I’ve been there, you’ve been there-We’ve all been there: skipping off to the grocery store, armed with five-day menus and visions of becoming meal-prep pros—only…
to see that most of the fresh food we’ve bought can’t last the week without becoming susceptible to wilt, mold, and sketchy odors. Depending on how you go about it, meal planning can be the bane of your existence or your weekly lifesaver. From grains to produce to proteins, that will last at least four days once prepped-I’m liking this. Here goes, rinse one cup of short-grain brown rice in cold water. Add the rice to one and a half cups of boiling water and cook for about 30 minutes, covered. Let it sit for another 10 minutes before opening and fluffing with a fork. Cool, then store in shallow, airtight containers. You should get about five half-cup servings. Cooked brown rice will keep for about five days in the fridge. To make it taste fresher, reheat only the portion you need for a given meal during the week.
Rinse one cup of quinoa, then place it in a pot with two cups of water and a pinch of salt. Boil, then cover and reduce the heat, simmering for about 15 minutes until all the water is absorbed. Let it sit for five minutes before fluffing with a fork. Cool, then store in airtight containers. You should get about six half-cup servings. Make quinoa last longer and taste even better by reheating it on the stove top; add about two tablespoons of water for every cup of quinoa, plus a teaspoon of olive oil, and heat it in a pot for 10 minutes until it’s warmed through and fluffy. Have breakfast half-ready all week long, by simmering one and a half cups of steel-cut oats in four cups of water and a pinch of salt for three minutes before turning off the heat. Once the mixture comes to room temperature, place the oatmeal in an airtight container. You should get about five servings. Save even more time in the morning by packing the oatmeal into five individual containers and adding your favorite mix-ins.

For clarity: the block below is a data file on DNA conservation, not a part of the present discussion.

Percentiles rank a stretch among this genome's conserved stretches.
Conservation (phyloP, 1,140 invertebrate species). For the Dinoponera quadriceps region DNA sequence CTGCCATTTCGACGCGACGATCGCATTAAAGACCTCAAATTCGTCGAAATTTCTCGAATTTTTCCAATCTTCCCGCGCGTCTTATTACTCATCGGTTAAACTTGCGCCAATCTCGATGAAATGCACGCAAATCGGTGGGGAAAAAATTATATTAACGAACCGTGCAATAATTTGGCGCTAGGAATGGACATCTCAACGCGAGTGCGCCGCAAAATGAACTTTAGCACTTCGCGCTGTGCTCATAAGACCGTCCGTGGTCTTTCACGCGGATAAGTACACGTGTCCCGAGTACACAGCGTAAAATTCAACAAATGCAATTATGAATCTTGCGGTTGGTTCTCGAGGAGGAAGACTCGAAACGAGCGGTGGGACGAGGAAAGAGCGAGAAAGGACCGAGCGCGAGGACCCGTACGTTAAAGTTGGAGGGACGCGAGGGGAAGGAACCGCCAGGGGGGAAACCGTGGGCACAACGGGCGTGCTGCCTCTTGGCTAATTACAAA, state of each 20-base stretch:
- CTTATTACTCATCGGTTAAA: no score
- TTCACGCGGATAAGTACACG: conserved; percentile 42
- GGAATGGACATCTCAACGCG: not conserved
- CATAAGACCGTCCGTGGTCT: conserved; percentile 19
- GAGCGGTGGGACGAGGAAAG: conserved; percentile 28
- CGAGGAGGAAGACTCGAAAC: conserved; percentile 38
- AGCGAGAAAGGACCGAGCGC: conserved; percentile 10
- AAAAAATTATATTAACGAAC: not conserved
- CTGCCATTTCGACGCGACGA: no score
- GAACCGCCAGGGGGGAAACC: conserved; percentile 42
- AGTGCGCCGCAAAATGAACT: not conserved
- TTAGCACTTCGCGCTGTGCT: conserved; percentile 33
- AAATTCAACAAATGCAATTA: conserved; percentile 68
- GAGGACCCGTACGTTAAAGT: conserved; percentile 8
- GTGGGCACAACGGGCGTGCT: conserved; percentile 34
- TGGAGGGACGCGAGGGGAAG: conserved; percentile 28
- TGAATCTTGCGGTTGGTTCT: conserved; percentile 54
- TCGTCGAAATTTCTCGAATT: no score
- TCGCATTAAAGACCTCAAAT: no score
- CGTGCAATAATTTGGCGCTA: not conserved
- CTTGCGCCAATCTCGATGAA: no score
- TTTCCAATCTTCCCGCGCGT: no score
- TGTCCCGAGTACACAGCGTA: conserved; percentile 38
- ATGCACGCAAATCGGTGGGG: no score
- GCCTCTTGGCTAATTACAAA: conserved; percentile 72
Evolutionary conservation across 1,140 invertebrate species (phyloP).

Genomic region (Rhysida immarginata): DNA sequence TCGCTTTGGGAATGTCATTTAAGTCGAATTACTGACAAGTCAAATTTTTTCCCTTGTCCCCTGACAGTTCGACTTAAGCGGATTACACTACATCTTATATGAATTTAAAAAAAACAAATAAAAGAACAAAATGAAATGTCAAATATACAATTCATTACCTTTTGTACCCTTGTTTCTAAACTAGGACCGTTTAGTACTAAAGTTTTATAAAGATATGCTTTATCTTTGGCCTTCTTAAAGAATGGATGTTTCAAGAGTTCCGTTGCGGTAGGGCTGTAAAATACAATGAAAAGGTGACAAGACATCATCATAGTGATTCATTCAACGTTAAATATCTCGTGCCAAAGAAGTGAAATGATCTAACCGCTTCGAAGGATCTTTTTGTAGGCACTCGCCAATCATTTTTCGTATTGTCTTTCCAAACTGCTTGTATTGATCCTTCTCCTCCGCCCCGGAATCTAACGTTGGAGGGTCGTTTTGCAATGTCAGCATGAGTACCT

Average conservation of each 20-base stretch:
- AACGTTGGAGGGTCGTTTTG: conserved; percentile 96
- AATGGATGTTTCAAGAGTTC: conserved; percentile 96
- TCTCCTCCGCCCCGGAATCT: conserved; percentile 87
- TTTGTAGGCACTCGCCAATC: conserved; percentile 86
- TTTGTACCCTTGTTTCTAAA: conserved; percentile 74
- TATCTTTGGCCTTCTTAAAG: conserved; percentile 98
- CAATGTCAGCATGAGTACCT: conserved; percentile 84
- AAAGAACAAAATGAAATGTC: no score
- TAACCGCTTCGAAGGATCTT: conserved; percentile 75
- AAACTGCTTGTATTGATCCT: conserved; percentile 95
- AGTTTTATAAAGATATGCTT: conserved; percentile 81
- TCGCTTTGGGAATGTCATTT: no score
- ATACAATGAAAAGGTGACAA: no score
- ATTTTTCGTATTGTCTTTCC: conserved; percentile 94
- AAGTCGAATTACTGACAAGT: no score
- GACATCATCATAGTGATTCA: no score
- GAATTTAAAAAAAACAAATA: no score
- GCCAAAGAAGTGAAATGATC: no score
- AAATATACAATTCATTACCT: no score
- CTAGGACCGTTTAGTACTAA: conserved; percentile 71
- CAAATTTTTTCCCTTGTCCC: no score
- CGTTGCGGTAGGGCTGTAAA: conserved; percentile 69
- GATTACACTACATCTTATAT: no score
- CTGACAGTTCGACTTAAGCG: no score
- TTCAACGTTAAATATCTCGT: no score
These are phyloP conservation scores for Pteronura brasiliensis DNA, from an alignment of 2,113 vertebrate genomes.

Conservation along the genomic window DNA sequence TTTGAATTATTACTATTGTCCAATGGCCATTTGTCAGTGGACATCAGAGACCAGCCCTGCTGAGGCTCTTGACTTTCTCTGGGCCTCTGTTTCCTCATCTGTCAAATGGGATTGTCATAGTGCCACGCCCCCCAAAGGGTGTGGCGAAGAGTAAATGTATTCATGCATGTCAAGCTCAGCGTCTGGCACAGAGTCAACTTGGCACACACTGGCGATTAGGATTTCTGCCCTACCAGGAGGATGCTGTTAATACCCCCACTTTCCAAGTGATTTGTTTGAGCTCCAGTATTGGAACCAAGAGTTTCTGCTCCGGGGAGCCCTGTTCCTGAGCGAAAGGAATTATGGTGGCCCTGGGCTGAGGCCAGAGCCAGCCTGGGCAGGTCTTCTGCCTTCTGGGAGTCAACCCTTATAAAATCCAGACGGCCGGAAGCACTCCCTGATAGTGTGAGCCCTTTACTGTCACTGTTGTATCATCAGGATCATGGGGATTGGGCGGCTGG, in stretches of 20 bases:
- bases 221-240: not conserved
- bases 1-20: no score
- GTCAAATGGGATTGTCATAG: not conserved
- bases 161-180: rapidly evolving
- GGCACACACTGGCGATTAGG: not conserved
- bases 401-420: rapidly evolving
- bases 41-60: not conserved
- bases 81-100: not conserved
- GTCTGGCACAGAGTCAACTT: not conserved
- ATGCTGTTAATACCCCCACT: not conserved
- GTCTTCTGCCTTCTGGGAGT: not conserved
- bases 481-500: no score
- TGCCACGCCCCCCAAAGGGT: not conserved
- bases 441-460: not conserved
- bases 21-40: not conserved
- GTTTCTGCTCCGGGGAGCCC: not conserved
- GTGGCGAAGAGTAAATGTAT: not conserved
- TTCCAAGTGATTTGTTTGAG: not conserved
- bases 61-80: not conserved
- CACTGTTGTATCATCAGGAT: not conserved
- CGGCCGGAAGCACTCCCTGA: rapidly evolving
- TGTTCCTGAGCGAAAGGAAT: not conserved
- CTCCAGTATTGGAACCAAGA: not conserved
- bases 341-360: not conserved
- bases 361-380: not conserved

Boil 10 ounces of pasta according to package directions, but take it off the stove when it’s just shy of al dente; you’ll want it slightly under cooked so that it’s not mushy when you reheat it during the week-and more al dente-less calories really. Make your pasta last longer by storing it separately from sauces and add-ins. For a fast reheating option, bring a pot of water to a boil. Put your pasta in a metal strainer and dip it into the boiling water for about thirty seconds, or until it’s warmed through but not soggy. Cook two cups of bulgur (no need for rinsing) by adding it to four cups of cold water or broth, bringing the mixture to a boil, then simmering for 15 minutes. Let it stand, covered, for at least five minutes, and drain any remaining water before fluffing. Properly stored bulgur will last for three to five days, if refrigerated within two hours of cooking. Cause I hate wasting food-you??
Article credit: Greatist
Photo credit: Toronto Star